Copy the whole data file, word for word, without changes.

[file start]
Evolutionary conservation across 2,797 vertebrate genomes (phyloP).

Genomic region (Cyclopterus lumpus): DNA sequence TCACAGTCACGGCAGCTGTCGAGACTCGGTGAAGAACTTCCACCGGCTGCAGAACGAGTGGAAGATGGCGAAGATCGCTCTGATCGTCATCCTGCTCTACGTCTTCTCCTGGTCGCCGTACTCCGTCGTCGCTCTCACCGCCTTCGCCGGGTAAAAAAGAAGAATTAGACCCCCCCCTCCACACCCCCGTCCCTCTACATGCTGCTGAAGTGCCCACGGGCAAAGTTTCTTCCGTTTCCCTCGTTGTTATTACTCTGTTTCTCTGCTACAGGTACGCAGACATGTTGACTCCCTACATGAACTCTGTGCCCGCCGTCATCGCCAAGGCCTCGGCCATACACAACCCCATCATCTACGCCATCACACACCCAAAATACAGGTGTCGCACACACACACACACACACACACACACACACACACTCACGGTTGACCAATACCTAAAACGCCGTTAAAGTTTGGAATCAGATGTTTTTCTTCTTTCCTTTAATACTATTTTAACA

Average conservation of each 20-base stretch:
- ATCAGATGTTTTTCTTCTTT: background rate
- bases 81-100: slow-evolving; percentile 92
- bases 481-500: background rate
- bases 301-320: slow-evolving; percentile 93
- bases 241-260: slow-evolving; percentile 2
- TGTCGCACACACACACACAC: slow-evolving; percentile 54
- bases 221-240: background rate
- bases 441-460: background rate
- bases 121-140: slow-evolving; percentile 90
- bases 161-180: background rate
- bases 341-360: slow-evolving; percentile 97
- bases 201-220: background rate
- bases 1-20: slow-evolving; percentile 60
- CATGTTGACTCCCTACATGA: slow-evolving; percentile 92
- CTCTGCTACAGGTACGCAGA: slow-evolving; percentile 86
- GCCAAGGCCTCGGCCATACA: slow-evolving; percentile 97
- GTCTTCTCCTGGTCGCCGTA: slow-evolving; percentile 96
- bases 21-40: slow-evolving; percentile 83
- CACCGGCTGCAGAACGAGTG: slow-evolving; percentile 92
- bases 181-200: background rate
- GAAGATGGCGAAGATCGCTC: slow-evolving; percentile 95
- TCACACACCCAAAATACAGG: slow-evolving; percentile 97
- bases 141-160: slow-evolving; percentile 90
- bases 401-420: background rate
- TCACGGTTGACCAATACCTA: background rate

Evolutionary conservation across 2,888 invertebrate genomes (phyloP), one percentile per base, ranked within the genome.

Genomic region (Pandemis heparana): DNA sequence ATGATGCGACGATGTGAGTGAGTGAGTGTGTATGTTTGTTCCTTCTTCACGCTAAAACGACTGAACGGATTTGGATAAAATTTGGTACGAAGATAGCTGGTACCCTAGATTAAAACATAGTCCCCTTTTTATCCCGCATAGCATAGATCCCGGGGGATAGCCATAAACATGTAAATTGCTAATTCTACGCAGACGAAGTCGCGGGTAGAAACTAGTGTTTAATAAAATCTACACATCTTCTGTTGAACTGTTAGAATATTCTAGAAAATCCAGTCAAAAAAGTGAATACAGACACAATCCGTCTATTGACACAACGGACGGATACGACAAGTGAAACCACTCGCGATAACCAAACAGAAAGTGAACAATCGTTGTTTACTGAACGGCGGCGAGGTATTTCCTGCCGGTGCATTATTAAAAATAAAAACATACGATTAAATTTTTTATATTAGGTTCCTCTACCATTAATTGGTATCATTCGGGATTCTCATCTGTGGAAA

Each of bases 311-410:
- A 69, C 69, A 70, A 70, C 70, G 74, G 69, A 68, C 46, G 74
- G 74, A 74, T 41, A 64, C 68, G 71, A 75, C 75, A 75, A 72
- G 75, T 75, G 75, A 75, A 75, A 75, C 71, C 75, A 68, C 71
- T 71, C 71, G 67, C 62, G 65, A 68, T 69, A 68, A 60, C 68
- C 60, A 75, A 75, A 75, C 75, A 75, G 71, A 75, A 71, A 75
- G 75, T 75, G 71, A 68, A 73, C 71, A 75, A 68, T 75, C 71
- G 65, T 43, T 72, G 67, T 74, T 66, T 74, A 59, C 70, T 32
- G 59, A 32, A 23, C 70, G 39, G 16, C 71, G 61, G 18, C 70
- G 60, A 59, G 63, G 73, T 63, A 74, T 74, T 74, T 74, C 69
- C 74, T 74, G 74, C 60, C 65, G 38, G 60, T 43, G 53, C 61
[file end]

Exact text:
Evolutionary conservation across 2,797 vertebrate genomes (phyloP).

Genomic region (Cyclopterus lumpus): DNA sequence TCACAGTCACGGCAGCTGTCGAGACTCGGTGAAGAACTTCCACCGGCTGCAGAACGAGTGGAAGATGGCGAAGATCGCTCTGATCGTCATCCTGCTCTACGTCTTCTCCTGGTCGCCGTACTCCGTCGTCGCTCTCACCGCCTTCGCCGGGTAAAAAAGAAGAATTAGACCCCCCCCTCCACACCCCCGTCCCTCTACATGCTGCTGAAGTGCCCACGGGCAAAGTTTCTTCCGTTTCCCTCGTTGTTATTACTCTGTTTCTCTGCTACAGGTACGCAGACATGTTGACTCCCTACATGAACTCTGTGCCCGCCGTCATCGCCAAGGCCTCGGCCATACACAACCCCATCATCTACGCCATCACACACCCAAAATACAGGTGTCGCACACACACACACACACACACACACACACACACACTCACGGTTGACCAATACCTAAAACGCCGTTAAAGTTTGGAATCAGATGTTTTTCTTCTTTCCTTTAATACTATTTTAACA

Average conservation of each 20-base stretch:
- ATCAGATGTTTTTCTTCTTT: background rate
- bases 81-100: slow-evolving; percentile 92
- bases 481-500: background rate
- bases 301-320: slow-evolving; percentile 93
- bases 241-260: slow-evolving; percentile 2
- TGTCGCACACACACACACAC: slow-evolving; percentile 54
- bases 221-240: background rate
- bases 441-460: background rate
- bases 121-140: slow-evolving; percentile 90
- bases 161-180: background rate
- bases 341-360: slow-evolving; percentile 97
- bases 201-220: background rate
- bases 1-20: slow-evolving; percentile 60
- CATGTTGACTCCCTACATGA: slow-evolving; percentile 92
- CTCTGCTACAGGTACGCAGA: slow-evolving; percentile 86
- GCCAAGGCCTCGGCCATACA: slow-evolving; percentile 97
- GTCTTCTCCTGGTCGCCGTA: slow-evolving; percentile 96
- bases 21-40: slow-evolving; percentile 83
- CACCGGCTGCAGAACGAGTG: slow-evolving; percentile 92
- bases 181-200: background rate
- GAAGATGGCGAAGATCGCTC: slow-evolving; percentile 95
- TCACACACCCAAAATACAGG: slow-evolving; percentile 97
- bases 141-160: slow-evolving; percentile 90
- bases 401-420: background rate
- TCACGGTTGACCAATACCTA: background rate

Evolutionary conservation across 2,888 invertebrate genomes (phyloP), one percentile per base, ranked within the genome.

Genomic region (Pandemis heparana): DNA sequence ATGATGCGACGATGTGAGTGAGTGAGTGTGTATGTTTGTTCCTTCTTCACGCTAAAACGACTGAACGGATTTGGATAAAATTTGGTACGAAGATAGCTGGTACCCTAGATTAAAACATAGTCCCCTTTTTATCCCGCATAGCATAGATCCCGGGGGATAGCCATAAACATGTAAATTGCTAATTCTACGCAGACGAAGTCGCGGGTAGAAACTAGTGTTTAATAAAATCTACACATCTTCTGTTGAACTGTTAGAATATTCTAGAAAATCCAGTCAAAAAAGTGAATACAGACACAATCCGTCTATTGACACAACGGACGGATACGACAAGTGAAACCACTCGCGATAACCAAACAGAAAGTGAACAATCGTTGTTTACTGAACGGCGGCGAGGTATTTCCTGCCGGTGCATTATTAAAAATAAAAACATACGATTAAATTTTTTATATTAGGTTCCTCTACCATTAATTGGTATCATTCGGGATTCTCATCTGTGGAAA

Each of bases 311-410:
- A 69, C 69, A 70, A 70, C 70, G 74, G 69, A 68, C 46, G 74
- G 74, A 74, T 41, A 64, C 68, G 71, A 75, C 75, A 75, A 72
- G 75, T 75, G 75, A 75, A 75, A 75, C 71, C 75, A 68, C 71
- T 71, C 71, G 67, C 62, G 65, A 68, T 69, A 68, A 60, C 68
- C 60, A 75, A 75, A 75, C 75, A 75, G 71, A 75, A 71, A 75
- G 75, T 75, G 71, A 68, A 73, C 71, A 75, A 68, T 75, C 71
- G 65, T 43, T 72, G 67, T 74, T 66, T 74, A 59, C 70, T 32
- G 59, A 32, A 23, C 70, G 39, G 16, C 71, G 61, G 18, C 70
- G 60, A 59, G 63, G 73, T 63, A 74, T 74, T 74, T 74, C 69
- C 74, T 74, G 74, C 60, C 65, G 38, G 60, T 43, G 53, C 61